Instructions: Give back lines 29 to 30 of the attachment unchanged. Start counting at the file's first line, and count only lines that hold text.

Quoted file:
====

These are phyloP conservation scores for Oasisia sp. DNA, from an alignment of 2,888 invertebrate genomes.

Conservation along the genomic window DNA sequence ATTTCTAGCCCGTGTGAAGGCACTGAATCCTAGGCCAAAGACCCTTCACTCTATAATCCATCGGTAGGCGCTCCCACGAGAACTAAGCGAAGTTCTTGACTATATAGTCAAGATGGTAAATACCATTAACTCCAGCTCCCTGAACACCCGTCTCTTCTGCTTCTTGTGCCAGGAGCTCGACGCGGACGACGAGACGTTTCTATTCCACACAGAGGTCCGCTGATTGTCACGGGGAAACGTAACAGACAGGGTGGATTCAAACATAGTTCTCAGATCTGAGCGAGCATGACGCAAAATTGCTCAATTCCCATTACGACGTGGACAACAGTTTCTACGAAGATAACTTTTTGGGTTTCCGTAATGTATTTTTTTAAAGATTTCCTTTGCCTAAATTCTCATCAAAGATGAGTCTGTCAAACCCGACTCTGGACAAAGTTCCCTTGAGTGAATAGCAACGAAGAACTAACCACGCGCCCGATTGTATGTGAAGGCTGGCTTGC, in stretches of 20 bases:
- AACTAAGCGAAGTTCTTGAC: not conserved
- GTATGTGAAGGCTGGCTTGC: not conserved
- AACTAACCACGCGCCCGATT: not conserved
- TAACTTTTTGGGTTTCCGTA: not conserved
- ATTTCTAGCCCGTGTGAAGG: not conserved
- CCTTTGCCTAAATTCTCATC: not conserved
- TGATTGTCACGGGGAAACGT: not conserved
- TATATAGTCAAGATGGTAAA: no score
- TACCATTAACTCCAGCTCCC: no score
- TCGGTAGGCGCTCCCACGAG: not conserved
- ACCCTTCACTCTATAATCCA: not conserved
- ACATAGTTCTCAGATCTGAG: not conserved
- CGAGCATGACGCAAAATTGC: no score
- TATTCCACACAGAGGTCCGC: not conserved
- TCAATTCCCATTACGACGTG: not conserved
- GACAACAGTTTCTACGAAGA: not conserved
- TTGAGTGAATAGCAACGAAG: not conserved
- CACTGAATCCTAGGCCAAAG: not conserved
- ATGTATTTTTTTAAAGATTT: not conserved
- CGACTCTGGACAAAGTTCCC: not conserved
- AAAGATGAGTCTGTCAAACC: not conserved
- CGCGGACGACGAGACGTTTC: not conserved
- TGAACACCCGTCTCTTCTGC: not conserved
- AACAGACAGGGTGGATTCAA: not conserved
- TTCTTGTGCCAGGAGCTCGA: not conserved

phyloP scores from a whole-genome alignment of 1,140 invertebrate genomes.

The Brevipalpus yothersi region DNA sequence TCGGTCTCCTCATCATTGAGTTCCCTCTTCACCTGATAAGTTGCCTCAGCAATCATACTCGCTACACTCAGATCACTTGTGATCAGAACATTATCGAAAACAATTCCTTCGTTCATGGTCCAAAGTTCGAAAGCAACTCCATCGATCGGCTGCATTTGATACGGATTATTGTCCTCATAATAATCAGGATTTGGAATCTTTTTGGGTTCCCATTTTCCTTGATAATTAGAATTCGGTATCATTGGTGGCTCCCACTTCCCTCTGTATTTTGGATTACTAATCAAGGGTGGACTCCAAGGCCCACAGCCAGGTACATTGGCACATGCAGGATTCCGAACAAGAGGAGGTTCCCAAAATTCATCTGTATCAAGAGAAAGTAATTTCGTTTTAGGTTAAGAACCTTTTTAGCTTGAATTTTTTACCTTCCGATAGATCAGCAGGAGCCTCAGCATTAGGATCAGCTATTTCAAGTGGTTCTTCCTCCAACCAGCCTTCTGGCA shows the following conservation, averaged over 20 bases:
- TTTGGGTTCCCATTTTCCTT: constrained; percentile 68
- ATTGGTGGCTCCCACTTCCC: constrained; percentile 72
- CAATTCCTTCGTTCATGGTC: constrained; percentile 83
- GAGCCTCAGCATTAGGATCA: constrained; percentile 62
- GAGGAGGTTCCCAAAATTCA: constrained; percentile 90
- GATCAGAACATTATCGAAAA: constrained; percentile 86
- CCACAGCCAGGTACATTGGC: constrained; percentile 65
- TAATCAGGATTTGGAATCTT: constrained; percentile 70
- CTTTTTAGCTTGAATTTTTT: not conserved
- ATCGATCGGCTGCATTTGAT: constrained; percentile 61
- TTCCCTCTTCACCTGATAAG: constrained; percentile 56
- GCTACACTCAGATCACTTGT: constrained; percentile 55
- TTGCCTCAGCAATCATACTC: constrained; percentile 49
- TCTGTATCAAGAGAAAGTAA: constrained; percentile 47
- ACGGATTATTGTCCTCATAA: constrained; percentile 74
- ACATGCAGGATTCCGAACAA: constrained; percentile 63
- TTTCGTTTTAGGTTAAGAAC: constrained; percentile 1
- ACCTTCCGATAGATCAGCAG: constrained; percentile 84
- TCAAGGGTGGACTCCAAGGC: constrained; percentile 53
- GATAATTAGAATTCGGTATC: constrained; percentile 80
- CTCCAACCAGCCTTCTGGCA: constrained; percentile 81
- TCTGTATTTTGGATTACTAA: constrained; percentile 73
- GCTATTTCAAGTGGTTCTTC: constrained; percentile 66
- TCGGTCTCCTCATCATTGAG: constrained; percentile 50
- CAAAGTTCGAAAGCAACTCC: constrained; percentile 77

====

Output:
The Brevipalpus yothersi region DNA sequence TCGGTCTCCTCATCATTGAGTTCCCTCTTCACCTGATAAGTTGCCTCAGCAATCATACTCGCTACACTCAGATCACTTGTGATCAGAACATTATCGAAAACAATTCCTTCGTTCATGGTCCAAAGTTCGAAAGCAACTCCATCGATCGGCTGCATTTGATACGGATTATTGTCCTCATAATAATCAGGATTTGGAATCTTTTTGGGTTCCCATTTTCCTTGATAATTAGAATTCGGTATCATTGGTGGCTCCCACTTCCCTCTGTATTTTGGATTACTAATCAAGGGTGGACTCCAAGGCCCACAGCCAGGTACATTGGCACATGCAGGATTCCGAACAAGAGGAGGTTCCCAAAATTCATCTGTATCAAGAGAAAGTAATTTCGTTTTAGGTTAAGAACCTTTTTAGCTTGAATTTTTTACCTTCCGATAGATCAGCAGGAGCCTCAGCATTAGGATCAGCTATTTCAAGTGGTTCTTCCTCCAACCAGCCTTCTGGCA shows the following conservation, averaged over 20 bases:
- TTTGGGTTCCCATTTTCCTT: constrained; percentile 68